Finance Minister Kemi Adeosun has said that Nigeria was already getting out of the economic recession as a result of some positive measures the Federal Government was putting in place.
Adeosun, who spoke with journalists after the closing ceremony of the 2016 National Council of Finance and Economic Development (NACOFED) conference in Abeokuta, the Ogun State capital, said the economic recovery process would be driven by local, state and federal governments.
She disclosed that the recovery plan of the government was to invest more infrastructure and stop wastage in government, stressing: “We are investing more in capital expenditure than we have ever invested. We are sorting out infrastructure, we are stopping wastage and so the sign of recovery is already there.
“We are already getting out of recession because of the actions the Federal Government is taking. If you are in a problem, the day you start to step towards progression, you are already getting out of it.”
The minister, who expressed optimism that the efforts of the government towards diversification of the economy from oil to agriculture and solid minerals were already yielding positive results, further said: “Agriculture and solid minerals are already starting to grow and so they are responding to our policy initiative and we are expected to continue in that direction.
“Nigeria is getting out of the trouble that we have found ourselves; we are turning things around and I believe everybody is united and this recovery will be driven from the state and local governments.”
She, therefore, urged the finance commissioners from the 36 states and other stakeholders that attended the conference not to see the task of economic recovery as that of the Federal Government alone but rather join hands to save the economy.
Former President Olusegun Obasanjo in his speech at the opening ceremony of the conference on Tuesday threw his weight behind the sale of national assets as one of the major steps to revamp the economy.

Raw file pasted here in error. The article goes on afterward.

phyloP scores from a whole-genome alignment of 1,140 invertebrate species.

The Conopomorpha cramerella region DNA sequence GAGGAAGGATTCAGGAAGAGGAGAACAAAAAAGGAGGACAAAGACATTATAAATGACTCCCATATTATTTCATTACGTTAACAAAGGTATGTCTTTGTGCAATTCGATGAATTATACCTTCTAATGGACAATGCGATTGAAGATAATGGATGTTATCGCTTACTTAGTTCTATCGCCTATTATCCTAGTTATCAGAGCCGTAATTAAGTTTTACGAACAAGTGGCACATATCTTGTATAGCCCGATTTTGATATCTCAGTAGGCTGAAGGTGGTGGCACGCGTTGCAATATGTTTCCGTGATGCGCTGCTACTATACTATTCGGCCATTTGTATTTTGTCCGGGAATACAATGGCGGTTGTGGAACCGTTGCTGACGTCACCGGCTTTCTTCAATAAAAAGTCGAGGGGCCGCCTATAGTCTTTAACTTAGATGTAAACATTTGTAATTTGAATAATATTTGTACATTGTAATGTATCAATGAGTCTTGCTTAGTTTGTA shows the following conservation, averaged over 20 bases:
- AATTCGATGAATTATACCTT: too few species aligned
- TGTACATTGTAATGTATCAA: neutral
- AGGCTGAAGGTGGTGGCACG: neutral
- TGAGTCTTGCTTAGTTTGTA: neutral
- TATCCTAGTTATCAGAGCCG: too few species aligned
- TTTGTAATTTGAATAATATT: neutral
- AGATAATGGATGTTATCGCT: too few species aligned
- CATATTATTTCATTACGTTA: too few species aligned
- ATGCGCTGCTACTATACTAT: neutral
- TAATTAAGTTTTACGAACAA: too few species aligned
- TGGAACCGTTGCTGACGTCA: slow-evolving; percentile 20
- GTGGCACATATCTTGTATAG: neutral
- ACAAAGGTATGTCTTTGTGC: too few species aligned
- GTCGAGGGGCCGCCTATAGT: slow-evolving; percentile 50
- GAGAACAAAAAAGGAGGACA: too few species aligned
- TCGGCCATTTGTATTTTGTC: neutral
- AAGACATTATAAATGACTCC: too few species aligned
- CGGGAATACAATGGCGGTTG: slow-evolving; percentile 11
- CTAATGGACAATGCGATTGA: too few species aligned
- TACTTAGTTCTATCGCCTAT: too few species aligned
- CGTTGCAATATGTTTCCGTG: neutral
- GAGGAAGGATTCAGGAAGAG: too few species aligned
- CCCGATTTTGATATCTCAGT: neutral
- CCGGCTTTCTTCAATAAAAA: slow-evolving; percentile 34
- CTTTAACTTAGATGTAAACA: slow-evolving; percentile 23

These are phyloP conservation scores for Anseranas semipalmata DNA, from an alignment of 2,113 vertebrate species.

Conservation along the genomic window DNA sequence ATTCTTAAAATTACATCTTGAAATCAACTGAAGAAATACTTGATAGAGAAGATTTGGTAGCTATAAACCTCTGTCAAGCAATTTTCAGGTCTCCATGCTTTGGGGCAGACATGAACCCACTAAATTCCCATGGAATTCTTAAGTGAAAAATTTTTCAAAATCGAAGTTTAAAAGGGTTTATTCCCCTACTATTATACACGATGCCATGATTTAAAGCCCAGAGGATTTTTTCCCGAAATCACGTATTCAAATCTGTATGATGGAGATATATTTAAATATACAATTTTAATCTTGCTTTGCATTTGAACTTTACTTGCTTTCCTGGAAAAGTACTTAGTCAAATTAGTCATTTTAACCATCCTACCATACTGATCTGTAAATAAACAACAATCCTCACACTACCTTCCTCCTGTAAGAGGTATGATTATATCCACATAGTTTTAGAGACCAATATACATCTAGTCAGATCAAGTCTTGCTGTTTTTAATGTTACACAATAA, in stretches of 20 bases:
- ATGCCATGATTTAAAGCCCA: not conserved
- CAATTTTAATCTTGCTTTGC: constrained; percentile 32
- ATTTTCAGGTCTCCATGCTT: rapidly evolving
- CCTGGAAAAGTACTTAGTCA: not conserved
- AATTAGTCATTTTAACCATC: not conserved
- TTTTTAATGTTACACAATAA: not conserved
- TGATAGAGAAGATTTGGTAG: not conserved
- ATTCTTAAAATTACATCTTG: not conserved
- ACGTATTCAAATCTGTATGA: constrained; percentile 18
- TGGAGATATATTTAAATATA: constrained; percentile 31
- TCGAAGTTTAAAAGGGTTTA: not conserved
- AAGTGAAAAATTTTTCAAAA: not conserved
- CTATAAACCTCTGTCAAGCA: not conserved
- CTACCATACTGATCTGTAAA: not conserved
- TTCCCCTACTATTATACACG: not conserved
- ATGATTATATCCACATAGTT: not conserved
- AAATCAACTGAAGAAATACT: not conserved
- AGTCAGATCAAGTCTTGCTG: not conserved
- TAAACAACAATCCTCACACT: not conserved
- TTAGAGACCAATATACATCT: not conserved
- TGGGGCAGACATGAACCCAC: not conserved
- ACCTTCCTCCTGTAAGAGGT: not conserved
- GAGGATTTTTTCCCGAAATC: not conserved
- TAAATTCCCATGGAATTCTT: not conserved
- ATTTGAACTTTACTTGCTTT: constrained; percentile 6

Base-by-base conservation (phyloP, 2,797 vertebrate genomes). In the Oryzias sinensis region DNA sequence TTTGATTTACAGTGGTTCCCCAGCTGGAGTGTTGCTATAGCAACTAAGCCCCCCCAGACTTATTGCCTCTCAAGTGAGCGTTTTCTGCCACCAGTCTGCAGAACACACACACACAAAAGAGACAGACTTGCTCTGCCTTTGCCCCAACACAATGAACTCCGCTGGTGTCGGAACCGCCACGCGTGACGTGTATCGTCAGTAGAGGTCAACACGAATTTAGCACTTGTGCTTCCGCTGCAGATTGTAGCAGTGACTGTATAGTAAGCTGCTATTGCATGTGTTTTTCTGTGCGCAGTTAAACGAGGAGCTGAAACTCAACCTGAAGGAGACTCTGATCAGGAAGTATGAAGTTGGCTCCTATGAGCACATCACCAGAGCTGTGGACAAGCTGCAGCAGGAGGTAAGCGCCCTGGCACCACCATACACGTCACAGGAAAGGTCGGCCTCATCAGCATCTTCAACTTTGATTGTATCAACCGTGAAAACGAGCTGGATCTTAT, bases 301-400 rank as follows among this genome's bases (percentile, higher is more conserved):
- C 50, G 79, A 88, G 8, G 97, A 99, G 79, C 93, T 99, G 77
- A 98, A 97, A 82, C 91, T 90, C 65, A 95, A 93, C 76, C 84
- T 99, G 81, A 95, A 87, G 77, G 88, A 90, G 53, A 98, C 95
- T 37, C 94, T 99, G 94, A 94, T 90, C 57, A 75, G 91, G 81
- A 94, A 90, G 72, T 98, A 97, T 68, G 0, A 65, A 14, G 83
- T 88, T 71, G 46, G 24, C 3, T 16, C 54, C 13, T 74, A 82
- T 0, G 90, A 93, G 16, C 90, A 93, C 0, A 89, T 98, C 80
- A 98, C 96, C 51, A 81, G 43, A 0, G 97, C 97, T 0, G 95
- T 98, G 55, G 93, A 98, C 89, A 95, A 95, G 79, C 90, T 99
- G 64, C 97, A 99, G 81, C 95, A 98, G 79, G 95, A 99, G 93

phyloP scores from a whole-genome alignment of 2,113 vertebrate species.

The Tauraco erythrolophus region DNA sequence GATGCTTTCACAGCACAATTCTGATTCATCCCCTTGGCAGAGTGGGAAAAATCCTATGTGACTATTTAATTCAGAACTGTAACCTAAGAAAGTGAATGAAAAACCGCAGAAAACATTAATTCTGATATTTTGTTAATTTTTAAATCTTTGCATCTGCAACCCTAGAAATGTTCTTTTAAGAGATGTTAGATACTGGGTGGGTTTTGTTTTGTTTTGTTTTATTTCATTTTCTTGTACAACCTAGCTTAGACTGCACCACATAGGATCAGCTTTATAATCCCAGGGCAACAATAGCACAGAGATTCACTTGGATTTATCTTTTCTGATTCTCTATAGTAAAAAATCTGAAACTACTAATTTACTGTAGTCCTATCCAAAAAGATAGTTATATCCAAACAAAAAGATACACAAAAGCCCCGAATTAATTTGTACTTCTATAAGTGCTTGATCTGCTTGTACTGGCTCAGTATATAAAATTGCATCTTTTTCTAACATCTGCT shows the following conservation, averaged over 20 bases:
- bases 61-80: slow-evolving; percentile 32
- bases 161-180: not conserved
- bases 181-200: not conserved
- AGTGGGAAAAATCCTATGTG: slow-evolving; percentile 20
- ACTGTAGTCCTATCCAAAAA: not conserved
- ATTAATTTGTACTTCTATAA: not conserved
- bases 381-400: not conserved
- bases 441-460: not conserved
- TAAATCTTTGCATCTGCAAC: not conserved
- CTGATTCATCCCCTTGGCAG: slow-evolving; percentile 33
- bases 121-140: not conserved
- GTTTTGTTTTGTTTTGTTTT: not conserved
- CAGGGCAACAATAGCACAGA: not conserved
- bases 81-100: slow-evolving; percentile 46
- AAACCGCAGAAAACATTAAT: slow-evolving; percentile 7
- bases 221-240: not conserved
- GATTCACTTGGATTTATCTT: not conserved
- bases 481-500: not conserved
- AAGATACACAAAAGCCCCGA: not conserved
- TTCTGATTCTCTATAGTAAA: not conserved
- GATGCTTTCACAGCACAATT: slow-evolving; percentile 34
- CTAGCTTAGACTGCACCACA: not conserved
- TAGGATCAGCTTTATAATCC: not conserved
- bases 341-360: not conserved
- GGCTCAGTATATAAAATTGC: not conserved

He said that he foresaw the recession two years ago and hinted the then President Goodluck Jonathan’s administration but did not take any proactive measures against it.
According to him, he saw no reason why some of the country’s assets could not be privatised or sold to raise money to fund the economy, stressing: “If we sell some of the assets, we will be able to re-organise the economy.”
His words: “I see no reason why 48 per cent of Nigerian National Petroleum Corporation (NNPC) cannot be privatised. I think the fear people are harbouring is the process by which the assets will be sold and how the money from their sales will be spent. ”
“We should prevent reoccurrence of the past where assets were sold to cabals and friends of the government. We should also limit the number of shares that will be sold to either individuals or corporate bodies.
“I think government should come out and explain to the people how the assets will be sold to allay their fear.”He also expressed worry over the growing number of jobless Nigerian graduates, saying they represent the most dangerous and potent “bombs” to the nation today than “bombs made with gun-powder.”
Governor Ibikunle Amosun attributed the recession to over-dependence on oil and decline in its revenue as well as attacks to the oil pipelines.
He, therefore, urged all tiers of government to imbibe the culture of diversification of the economy from dependence on oil.